I moved across the country for a new job.
I wasn’t looking for a new job that October several years back nor did I have any idea in 3 months I would be living 3,000 miles away. My previous boss, who had hired me at Phillips Exeter Academy in New Hampshire, had a Manager of Grounds position open at The University of Puget Sound. He had left 3 years earlier but we had stayed in touch and he even had his grounds manager at the new place contact me about some things over those years. A coworker and I called him to harass him about the opening we saw at his place. During that conversation, as he mentioned he didn’t think I would be interested in moving, it became clear to me that I might be. I bounced it off my wife and we both felt I had nothing to lose and if anything it would give me a chance to see a part of the country I had never seen.
I fell in love with the location as soon as I saw it and really clicked with some of the other staff and crew. The interview went well I thought and I just needed to see what they thought of me. In the mean time I sat down and made a list of pro and con issues that I felt were important to me. I admit I was disenchanted with running snow operations for years and wanted to gain my life back in the winter. I also had been infected twice with Lyme disease and was convinced I still suffered from its side effects. This list would change during the process but I needed to start somewhere:
Little or no snow Overcast rainy winters
No ticks, very few bugs Much smaller Campus
Free education for kids Already have free education for kids
Great growing conditions Unfamiliar with a host of plant material
Fresh start Leaving friends and family behind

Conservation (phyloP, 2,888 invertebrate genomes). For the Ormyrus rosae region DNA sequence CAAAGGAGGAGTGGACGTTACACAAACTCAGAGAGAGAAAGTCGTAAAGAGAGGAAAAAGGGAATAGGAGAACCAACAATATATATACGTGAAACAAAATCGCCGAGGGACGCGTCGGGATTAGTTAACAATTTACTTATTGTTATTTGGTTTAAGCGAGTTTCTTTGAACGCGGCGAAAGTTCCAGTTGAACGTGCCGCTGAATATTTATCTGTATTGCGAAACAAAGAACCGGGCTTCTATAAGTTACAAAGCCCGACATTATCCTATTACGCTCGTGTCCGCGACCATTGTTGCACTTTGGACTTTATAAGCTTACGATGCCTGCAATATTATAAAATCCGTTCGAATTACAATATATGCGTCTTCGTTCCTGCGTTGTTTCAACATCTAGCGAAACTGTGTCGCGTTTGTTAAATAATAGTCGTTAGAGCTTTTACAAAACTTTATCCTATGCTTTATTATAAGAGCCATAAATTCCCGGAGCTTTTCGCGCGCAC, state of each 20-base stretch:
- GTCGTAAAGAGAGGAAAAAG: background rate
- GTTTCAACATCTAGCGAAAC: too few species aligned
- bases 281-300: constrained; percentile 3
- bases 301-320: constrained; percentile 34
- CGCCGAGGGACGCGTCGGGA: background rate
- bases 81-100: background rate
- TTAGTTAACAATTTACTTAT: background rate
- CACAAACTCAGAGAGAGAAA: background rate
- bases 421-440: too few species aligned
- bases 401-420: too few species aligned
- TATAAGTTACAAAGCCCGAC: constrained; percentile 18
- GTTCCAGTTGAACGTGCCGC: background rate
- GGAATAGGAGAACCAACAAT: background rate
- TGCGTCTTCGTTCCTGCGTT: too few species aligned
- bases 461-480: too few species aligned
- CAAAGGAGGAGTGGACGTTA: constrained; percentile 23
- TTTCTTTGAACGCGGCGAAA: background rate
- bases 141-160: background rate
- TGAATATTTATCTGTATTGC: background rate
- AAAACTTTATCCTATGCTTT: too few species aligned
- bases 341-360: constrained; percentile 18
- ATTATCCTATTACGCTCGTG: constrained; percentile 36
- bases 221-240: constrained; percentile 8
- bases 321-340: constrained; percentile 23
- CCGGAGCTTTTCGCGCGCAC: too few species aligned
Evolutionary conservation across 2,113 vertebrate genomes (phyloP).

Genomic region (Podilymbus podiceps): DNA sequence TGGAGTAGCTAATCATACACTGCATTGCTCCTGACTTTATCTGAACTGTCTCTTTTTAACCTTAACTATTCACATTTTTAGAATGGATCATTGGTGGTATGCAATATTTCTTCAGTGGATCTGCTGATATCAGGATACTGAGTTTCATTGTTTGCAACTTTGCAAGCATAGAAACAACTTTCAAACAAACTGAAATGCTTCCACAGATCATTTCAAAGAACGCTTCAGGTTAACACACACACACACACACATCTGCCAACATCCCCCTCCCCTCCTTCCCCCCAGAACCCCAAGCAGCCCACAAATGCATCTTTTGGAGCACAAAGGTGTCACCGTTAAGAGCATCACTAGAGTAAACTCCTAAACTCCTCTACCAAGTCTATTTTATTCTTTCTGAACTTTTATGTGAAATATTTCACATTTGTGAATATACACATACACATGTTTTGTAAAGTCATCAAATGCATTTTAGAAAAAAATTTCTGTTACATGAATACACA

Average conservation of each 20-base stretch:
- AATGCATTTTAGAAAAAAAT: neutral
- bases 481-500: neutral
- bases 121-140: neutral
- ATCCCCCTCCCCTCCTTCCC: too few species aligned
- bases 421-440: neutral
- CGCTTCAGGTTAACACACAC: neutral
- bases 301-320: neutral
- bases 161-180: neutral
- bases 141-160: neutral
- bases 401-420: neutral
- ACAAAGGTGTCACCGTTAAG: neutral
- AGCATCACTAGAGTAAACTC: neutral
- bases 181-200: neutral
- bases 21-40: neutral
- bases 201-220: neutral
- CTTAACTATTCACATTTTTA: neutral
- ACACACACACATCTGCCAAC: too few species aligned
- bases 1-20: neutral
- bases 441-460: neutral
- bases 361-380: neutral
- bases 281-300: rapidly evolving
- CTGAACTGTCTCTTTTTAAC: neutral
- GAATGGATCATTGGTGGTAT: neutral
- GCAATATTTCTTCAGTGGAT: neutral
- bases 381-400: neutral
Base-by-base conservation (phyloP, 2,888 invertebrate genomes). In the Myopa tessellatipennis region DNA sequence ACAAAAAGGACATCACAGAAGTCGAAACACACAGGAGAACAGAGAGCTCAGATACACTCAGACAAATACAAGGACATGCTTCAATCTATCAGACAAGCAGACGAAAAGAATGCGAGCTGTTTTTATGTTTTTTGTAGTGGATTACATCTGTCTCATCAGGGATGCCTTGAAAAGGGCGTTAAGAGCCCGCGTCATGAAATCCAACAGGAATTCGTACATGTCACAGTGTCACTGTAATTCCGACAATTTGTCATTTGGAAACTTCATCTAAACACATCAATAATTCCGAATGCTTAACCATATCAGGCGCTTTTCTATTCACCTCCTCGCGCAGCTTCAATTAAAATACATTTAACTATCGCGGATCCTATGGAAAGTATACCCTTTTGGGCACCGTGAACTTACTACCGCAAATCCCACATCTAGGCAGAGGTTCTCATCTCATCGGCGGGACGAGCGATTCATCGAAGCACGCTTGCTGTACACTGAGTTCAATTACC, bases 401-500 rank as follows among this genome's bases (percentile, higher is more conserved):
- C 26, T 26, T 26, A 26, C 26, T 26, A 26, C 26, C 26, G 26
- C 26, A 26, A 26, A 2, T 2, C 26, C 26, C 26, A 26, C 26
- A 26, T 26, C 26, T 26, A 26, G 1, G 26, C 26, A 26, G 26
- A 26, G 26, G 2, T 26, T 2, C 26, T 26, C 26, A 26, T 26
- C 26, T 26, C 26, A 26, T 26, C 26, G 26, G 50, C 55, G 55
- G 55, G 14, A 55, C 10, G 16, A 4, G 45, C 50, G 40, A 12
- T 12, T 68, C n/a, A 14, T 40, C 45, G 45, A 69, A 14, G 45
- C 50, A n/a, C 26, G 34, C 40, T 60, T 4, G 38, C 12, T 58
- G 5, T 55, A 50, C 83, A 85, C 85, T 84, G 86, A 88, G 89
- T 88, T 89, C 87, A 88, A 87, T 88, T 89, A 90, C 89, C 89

New and different Could do job in my sleep (Groundhog Day!)
Life style change
When I heard that the job was mine if I wanted it and what the pay and benefits would be, we added this information to the list. The two biggest questions I kept asking myself were “Do I want to do what I’m doing right now for the next 10 years?” and “Would I regret not trying this?”
We were in a situation that my wife was also ready for a change in her career; she spent some quality time looking at homes, schools, and jobs in the area of the university. I have two children, one in middle school and the other in high school at the time, and we chose to keep the initial interview and process quiet until we knew more and had thought threw a lot of issue ourselves first.
When it became clear that this was something we may want to do we sat down and talked with the kids. Even though it was a decision my wife and I needed to make, we wanted them to have a voice in the process. One child was all for it, one was not; the concerns were normal, e.g., leaving friends and family, etc.
The last thing my wife and I did was to take a trip at our expense, wrapped into a small vacation we had planned, to go back out for her to see the area and meet the people. We then went on our vacation and made the decision.